EDITORIALS>>What Griffin didn't say
Griffin, a central character in Attorneygate, spent more than an hour recounting his life story, sometimes verging on tears, but shed not a glint of light on the subject everyone came to hear about: How the Justice Department came to dismiss a bunch of U.S. attorneys who had solid records.
All that Griffin was willing to say about the firing scandal was that he wanted the prosecutor’s job in eastern Arkansas because he wanted to return to Arkansas and that he was happily connected with friends in high places who were willing to help him get it.
Specifically, he denied several bits of speculation about what he was supposed to do with the job: reopen investigations of Hillary Clinton to damage her presidential campaign, embarrass Democrats or put himself in position to run for the U.S. Senate next year against Mark Pryor, whose objections to Griffin’s sneaky appointment set off the still burgeoning investigation of the prosecutor firings last year.
Griffin resigned from the job this month after Congress passed a law ending the president’s power under the Patriot Act to make open-ended appointments of U. S. attorneys without Senate confirmation. President Bush signed the act yesterday.
On the other subject, Griffin’s role in suppressing votes by Democratic-leaning people in the 2004 presidential election, he said he was innocent. But Griffin did not permit questions about any of it, at least not from the media. By pre-arrangement, the dean of the Clinton School would not recognize journalists for questions.
So the questions will have to be answered by others and perhaps by Griffin, under subpoena. House and Senate committees this week subpoenaed Harriet E. Miers, the president’s former counsel, and Joyce Taylor, a former colleague of Griffin in the White House political office.
Miers had been identified as the person who had insisted upon the firing of H. E. “Bud” Cummins III as the Arkansas prosecutor and the appointment of Griffin, although the White House has insisted that it had little to do with decisions to replace attorneys in states where partisan activity had engendered federal investigations.
An e-mail from Taylor, which the committees obtained this week, confirmed the White House’s interest in dismissing Cummins, whom she described as “lazy.” She said the controversy was hurting Griffin’s political career.
How the president of the United States came to be tracking the work habits of a federal prosecutor in eastern Arkansas is an intriguing question. Taylor resigned but seemed to be willing to testify. The White House, however, is resisting allowing either woman to be questioned under oath.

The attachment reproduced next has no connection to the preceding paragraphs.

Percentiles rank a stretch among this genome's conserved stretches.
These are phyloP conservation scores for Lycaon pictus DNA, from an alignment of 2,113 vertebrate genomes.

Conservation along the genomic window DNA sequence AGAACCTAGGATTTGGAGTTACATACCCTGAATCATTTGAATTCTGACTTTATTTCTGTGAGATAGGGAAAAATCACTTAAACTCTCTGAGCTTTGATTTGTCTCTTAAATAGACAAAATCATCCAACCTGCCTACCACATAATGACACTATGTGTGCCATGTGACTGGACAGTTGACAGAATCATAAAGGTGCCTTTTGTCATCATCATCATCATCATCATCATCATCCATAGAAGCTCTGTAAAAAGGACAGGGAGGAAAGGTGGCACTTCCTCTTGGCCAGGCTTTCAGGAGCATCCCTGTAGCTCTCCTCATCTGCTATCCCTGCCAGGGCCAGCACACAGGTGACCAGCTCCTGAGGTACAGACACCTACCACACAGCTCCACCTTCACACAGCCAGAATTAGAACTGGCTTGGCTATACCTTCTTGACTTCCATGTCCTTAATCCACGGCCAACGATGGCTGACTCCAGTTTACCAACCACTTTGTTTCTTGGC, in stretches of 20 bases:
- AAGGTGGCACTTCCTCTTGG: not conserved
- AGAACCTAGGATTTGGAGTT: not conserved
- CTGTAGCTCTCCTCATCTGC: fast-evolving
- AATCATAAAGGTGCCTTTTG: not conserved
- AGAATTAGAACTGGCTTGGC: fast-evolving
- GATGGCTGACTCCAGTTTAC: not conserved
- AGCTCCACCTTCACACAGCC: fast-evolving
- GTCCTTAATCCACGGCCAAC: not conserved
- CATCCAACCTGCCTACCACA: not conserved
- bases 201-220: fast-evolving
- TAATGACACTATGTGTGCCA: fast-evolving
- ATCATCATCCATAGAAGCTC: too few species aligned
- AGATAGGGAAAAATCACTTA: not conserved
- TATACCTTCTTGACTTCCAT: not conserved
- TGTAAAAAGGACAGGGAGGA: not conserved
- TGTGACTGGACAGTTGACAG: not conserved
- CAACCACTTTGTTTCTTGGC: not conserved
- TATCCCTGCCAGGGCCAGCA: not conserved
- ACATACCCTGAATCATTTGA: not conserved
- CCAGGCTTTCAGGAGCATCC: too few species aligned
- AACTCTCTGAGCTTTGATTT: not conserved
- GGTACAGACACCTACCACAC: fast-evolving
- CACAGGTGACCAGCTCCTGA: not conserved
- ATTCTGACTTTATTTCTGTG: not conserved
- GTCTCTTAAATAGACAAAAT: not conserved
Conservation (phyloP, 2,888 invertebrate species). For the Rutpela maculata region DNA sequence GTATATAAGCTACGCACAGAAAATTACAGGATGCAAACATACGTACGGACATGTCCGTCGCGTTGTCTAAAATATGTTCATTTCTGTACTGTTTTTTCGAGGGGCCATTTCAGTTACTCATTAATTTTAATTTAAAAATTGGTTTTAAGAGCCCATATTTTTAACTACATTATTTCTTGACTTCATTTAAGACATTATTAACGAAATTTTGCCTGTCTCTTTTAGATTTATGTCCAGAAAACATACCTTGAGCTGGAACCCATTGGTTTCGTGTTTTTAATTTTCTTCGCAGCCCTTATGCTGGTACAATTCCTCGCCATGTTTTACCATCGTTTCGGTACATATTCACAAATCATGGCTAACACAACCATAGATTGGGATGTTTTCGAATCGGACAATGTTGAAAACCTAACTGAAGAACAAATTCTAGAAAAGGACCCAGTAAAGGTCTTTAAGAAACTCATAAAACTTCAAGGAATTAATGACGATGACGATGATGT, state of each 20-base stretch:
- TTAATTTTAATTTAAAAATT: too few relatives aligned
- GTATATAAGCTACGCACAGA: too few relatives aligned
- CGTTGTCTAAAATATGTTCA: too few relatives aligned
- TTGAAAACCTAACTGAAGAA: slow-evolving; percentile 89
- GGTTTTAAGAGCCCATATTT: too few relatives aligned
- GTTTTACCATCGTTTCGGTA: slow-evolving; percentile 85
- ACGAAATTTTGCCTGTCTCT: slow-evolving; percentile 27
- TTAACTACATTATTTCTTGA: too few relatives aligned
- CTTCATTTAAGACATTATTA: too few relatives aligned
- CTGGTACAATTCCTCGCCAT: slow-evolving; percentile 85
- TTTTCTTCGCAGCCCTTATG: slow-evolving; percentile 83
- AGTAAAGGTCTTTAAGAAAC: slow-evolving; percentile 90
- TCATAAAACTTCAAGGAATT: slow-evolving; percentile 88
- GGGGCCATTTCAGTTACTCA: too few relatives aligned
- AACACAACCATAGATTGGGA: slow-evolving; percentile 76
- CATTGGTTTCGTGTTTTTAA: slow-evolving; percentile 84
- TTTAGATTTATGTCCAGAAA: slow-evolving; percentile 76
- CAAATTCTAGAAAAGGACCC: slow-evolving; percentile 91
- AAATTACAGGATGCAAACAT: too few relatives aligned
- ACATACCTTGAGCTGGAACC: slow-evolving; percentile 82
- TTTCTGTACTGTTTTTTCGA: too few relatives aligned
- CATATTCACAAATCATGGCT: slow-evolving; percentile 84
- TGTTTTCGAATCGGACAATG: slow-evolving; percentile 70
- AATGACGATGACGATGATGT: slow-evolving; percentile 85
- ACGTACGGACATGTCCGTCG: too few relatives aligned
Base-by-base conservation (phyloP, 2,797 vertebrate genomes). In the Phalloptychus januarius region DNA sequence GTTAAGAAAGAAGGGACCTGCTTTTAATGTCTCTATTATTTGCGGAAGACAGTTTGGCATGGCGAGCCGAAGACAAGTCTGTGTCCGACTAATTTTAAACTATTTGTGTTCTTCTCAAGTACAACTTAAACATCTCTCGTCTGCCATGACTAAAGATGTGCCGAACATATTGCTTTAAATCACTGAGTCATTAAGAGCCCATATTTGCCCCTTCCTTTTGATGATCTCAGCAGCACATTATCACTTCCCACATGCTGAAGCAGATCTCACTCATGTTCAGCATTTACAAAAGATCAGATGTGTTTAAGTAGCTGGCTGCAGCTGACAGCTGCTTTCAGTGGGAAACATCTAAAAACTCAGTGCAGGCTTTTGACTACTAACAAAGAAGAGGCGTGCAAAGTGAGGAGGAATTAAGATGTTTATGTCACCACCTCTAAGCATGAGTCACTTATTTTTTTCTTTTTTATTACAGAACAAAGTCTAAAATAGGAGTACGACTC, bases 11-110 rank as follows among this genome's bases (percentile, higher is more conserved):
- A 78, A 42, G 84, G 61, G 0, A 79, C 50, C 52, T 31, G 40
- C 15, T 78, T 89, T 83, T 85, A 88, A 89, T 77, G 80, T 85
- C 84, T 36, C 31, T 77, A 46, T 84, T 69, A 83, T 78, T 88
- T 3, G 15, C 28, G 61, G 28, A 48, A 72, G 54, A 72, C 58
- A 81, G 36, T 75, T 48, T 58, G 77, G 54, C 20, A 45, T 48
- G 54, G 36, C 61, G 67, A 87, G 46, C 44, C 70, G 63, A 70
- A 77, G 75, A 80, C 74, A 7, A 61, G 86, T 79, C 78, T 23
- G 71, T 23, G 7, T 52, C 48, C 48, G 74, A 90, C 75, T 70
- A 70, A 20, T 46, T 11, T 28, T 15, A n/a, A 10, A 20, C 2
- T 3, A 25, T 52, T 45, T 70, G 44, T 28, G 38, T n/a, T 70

Sooner or later, the White House must accede to the demands of Congress and the people and settle the questions about the politicization of the Justice Department.
It can do that by allowing the general counsel and political staffs of the White House to testify under oath and by furnishing the paper trail between the president’s people and the Justice Department on the dismissals. Bill Clinton’s counsel and numerous aides had to testify before numerous congressional investigating committees.
The president’s old and loyal friend, Alberto Gonzales, hangs on as attorney general while aides all around him and his lingering connections in the White House counsel and political offices have fled. Gonzales has hardly a supporter left besides the president. The nation needs to believe that its chief law- enforcement agency is interested in one thing, firm and evenhanded justice.
Tim Griffin’s apologia ended with a touching and seemingly earnest regret about public service. He said his noble service in the government sector simply was not worth the ordeal of the past six months for him and his wife.
We wanted to ask, “What ordeal?” It was Bud Cummins who was fired and accused of laziness and underperforming by leaders of his party. A BBC journalist had reported in 2004 on Griffin’s “caging” of voters in Florida, which resulted in some voters being disenfranchised, but that was it.
But it was a strange lament for a man whose most prominent public duties were to dig up dirt to destroy men and women in public life.
Griffin first came into prominence in 2004 with the BBC broadcast and an article in The Atlantic magazine about the Republican and Democratic “opposition research” teams.
It recounted Griffin, then a research director at the Republican National Committee, standing in front of a banner that read “ON MY COMMAND — UNLEASH HELL (ON AL).” That was Al Gore, the Democratic nominee for president. Griffin’s duties were to pipe anti-Gore stories to the national media.
He had played a similar role in 2002, when he did opposition research on Mark Pryor. Griffin was quoted as saying in 2004, “We think of ourselves as the creators of the ammunition in a war. We make the bullets.”
One ought not to complain about ricochets.